I'm 56 years old. Old enough to remember one president's assassination and another's resignation, black people getting beaten for insisting on the right to vote and later a black man being elected president, people walking on the moon, and more wars than I care to think about. A constant throughout my last 46 years has been Bob Dylan.
When I was a kid, my father would drive me and my siblings on Saturdays from Manhattan to Roosevelt Raceway on Long Island. We'd always stop at the same diner for a hamburger and iced tea. Each booth had its own jukebox. I'd flip through the rows of the juke and for a nickel I'd get the Four Seasons, "Little" Stevie Wonder, Sam the Sham and the Pharaohs and, of course, the Beatles.
As one of those kids in 1964 whose life trajectory had been irrevocably rerouted by the Fabs on The Ed Sullivan Show, I devoured every pop music magazine I could get. The hippest was Hit Parader, which, in addition to covering the British Invasion, Motown and surf music, covered the world of folk — including a rebellious protest singer named Dylan.
For my 10th birthday in '65, my folks got me a shiny new nylon-string acoustic guitar. Ed Sullivan, here I come! I learned basic chords and, with the help of a song folio of Bringing It All Back Home, I began applying my rudimentary chord knowledge to its contents. The only problem was I'd never actually heard the album, so I made up the melodies. But the words opened up a fantastic new world. "He said his name was Columbus/I just said good luck" was the funniest thing this 10-year-old had ever heard, a reminder of the sinking feeling that something was wrong in post-Camelot America and that it could be addressed with all the sneering impudence of youth.
I'd soon memorize every lyric on that album, including "Subterranean Homesick Blues," and after saving up my allowance (50 cents a week), I dropped a whopping $3.44 for a mono Bringing It All Back Home at Korvette's. Interestingly, my ersatz melodies weren't too different from the real ones.
After another Saturday jaunt that July, we stopped at the diner; as always, I checked out the juke. Hey, what's this? "Like a Rolling Stone" by Bob Dylan. The nickel rolled into the slot and like millions of other kids, my life was never the same after hearing that first snare-drum gunshot that kicks off the party.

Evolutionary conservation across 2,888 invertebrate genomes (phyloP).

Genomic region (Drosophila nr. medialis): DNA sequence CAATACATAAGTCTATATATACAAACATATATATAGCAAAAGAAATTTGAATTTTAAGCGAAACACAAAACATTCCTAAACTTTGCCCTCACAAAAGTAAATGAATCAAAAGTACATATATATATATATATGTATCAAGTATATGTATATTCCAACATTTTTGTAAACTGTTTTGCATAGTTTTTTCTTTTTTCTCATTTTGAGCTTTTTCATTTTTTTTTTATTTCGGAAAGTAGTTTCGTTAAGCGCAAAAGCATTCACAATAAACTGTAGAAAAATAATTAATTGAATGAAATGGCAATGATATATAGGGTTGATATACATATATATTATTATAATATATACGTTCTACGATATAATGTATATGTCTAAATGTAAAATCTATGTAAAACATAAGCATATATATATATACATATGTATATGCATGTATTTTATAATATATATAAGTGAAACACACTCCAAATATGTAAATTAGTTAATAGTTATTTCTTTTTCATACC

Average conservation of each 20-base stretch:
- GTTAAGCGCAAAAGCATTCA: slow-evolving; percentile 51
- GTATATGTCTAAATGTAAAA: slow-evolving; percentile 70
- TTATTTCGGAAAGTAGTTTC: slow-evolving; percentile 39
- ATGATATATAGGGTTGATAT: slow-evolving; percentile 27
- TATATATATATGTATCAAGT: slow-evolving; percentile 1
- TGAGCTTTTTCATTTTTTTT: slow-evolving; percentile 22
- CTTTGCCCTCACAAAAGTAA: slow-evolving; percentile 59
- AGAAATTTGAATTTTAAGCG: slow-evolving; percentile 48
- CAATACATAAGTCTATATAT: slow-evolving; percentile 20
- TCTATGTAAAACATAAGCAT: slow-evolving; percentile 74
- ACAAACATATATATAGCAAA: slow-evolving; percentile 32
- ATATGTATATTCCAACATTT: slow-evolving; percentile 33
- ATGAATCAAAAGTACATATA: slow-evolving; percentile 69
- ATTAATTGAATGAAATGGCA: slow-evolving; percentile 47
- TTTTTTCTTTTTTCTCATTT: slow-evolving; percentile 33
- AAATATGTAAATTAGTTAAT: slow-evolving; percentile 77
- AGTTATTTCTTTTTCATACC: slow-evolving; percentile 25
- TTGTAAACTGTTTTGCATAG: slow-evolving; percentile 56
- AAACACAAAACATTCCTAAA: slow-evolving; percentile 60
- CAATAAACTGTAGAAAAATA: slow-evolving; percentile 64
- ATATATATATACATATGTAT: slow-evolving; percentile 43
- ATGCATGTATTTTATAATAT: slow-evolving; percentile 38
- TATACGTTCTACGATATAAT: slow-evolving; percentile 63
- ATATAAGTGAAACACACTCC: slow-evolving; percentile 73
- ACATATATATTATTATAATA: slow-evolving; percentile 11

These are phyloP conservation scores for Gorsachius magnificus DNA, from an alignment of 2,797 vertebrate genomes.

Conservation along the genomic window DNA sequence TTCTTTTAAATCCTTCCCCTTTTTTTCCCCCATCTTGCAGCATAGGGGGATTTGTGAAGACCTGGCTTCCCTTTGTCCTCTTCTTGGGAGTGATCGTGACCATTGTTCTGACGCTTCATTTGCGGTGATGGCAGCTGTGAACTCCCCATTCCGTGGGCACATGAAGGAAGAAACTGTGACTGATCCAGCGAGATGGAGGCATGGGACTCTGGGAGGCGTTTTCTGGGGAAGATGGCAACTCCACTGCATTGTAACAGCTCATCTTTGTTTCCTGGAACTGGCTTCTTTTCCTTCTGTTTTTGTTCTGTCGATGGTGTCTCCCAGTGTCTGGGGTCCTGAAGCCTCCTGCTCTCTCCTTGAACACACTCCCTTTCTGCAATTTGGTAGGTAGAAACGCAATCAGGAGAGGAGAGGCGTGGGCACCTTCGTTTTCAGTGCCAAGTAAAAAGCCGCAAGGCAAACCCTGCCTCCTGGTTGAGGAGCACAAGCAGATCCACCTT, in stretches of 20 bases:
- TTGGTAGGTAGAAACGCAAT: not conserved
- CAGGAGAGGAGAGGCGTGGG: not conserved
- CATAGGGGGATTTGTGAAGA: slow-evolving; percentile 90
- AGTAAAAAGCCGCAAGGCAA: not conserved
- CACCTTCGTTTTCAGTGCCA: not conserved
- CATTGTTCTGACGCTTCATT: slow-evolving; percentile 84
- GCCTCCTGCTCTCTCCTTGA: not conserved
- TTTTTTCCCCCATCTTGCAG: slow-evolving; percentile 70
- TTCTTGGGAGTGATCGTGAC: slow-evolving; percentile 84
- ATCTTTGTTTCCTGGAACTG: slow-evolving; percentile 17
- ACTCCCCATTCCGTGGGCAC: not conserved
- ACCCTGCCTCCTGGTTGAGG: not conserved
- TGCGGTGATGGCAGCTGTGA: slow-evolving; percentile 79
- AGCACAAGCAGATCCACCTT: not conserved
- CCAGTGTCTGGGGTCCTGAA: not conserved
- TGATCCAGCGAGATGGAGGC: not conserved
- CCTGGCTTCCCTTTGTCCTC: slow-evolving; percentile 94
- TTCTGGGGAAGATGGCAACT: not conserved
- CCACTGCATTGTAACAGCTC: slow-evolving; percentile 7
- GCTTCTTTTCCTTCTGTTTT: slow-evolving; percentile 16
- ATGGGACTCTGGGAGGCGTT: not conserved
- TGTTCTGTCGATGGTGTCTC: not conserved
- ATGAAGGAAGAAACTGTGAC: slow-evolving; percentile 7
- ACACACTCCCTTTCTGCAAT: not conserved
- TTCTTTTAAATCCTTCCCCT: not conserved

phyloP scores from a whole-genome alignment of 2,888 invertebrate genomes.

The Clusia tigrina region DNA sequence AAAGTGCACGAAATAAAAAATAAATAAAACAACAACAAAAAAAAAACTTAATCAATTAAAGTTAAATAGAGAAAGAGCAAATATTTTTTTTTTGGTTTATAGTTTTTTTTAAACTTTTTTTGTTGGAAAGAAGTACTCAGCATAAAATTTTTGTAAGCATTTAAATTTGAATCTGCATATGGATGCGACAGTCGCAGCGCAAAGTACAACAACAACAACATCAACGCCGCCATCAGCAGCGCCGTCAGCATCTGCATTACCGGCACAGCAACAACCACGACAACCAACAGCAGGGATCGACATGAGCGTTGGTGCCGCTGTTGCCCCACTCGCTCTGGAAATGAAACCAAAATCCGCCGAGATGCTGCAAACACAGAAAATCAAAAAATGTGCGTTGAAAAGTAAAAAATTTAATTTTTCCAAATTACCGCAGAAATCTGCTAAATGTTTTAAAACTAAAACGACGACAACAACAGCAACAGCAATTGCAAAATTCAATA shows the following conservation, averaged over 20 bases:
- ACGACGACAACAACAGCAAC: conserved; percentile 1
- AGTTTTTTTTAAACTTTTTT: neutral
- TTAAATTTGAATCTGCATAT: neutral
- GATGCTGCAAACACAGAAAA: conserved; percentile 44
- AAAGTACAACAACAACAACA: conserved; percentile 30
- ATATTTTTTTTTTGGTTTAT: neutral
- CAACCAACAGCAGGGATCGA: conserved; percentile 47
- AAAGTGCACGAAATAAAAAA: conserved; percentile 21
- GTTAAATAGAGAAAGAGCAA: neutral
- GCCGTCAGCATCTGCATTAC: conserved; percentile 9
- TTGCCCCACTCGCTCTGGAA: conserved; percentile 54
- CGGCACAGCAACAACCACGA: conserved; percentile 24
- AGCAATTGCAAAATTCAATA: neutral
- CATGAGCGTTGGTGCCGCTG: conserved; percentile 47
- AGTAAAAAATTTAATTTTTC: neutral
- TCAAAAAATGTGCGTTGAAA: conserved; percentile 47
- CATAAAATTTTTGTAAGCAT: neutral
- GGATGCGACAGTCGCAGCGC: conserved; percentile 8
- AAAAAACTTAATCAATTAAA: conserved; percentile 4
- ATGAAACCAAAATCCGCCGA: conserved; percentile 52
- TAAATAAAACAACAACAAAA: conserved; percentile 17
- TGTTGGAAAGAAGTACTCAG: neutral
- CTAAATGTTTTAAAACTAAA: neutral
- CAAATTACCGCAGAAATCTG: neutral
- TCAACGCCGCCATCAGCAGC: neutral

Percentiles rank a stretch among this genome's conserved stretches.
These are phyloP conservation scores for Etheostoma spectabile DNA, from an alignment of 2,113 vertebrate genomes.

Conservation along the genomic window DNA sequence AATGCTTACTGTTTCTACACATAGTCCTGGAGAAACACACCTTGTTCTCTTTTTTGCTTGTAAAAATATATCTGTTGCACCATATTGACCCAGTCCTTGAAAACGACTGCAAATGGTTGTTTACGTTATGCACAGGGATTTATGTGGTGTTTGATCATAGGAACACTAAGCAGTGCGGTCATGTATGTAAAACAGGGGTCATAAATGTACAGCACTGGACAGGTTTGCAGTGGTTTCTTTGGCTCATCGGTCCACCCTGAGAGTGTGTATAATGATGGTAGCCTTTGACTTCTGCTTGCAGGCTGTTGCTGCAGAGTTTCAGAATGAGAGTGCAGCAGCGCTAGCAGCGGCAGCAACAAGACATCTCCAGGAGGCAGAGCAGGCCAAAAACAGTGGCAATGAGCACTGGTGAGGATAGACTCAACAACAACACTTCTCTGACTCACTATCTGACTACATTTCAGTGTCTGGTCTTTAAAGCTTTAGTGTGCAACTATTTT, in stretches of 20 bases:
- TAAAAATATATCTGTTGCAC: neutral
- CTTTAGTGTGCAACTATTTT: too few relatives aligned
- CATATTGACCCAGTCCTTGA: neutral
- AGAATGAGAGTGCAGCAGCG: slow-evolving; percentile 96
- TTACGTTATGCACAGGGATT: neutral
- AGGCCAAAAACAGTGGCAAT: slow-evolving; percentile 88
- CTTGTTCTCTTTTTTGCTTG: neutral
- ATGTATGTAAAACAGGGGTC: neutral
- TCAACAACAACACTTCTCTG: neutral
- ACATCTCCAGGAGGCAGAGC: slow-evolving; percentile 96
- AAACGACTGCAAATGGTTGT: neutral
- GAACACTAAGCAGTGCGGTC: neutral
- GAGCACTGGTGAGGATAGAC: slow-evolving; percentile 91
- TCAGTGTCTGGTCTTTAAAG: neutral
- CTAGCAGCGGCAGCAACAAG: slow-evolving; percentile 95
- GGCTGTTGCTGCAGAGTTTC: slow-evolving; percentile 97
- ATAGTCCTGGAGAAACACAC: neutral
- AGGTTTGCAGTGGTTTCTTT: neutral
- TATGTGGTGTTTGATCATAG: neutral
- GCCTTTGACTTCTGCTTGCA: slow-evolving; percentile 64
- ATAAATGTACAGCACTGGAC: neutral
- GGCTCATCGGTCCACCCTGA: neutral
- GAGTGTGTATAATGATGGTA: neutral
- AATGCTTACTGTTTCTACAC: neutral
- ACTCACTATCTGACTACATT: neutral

How does it feel? I can tell you this: Hearing "Like a Rolling Stone" for the first time is a feeling one doesn't experience often. It sounded like freedom.
Now a rabid Dylan fan, I found a paperback devoted to my guy called Folk-Rock: The Bob Dylan Story, by Sy and Barbara Ribakove ("With 16 pages of exciting photographs"). I read the book over and over again with a flashlight under the covers when I was supposed to be asleep. In it Dylan claimed he'd run away from home 15 times, and it was obvious to me that if I was to wander in his boot heels, I'd need to do the same. I spent five hours roaming around Greenwich Village in August 1967, only to be talked home by a kindly commune leader. The farewell note to my parents I'd left on my bed was not well received when I returned. I found out soon after that Dylan had in fact never run away and had embellished the accounts of his youth. I can personally attest that young people are impressionable. Thanks a lot, Bob!
Forty-four years have flowed under the proverbial bridge since then and he's still delivering the goods. Time Out of Mind, "Love and Theft," Modern Times and the appropriately titled Together Through Life are among the finest albums of the last decade-plus by anyone.
To celebrate Bob's 70th birthday, which is May 24, we've asked a gang of his fellow musicians, friends and fans to tell us stories and share their thoughts about him. Given that we're L.A. Weekly, we've encouraged tales of the Left Coast — after all, Malibu has been where our neighbor Bob Dylan has been getting his jury-duty notices for over three decades.
On behalf of everyone whose lives were enriched by your words, your music, your films, your art, your humanity: happy birthday, Bob. And I forgive you for getting me in hot water with the folks back in '67.
Sat., Dec. 18, 1965
Pasadena Civic Auditorium
"Joe, Evelyn and I went to see Bob Dylan tonight. He was TOO MUCH. He came out dressed in a brown and black houndstooth suit, all by himself. With just his guitar and harmonica, which was strapped around his neck. His skin looked like the color of sour milk and I have never seen anyone so skinny before. Evelyn was really digging it and I was glad. He ended the first part of the show with a song called 'Desolation Row.' It was really beautiful. I haven't any idea what it's about. His stuff is real hard to pin down.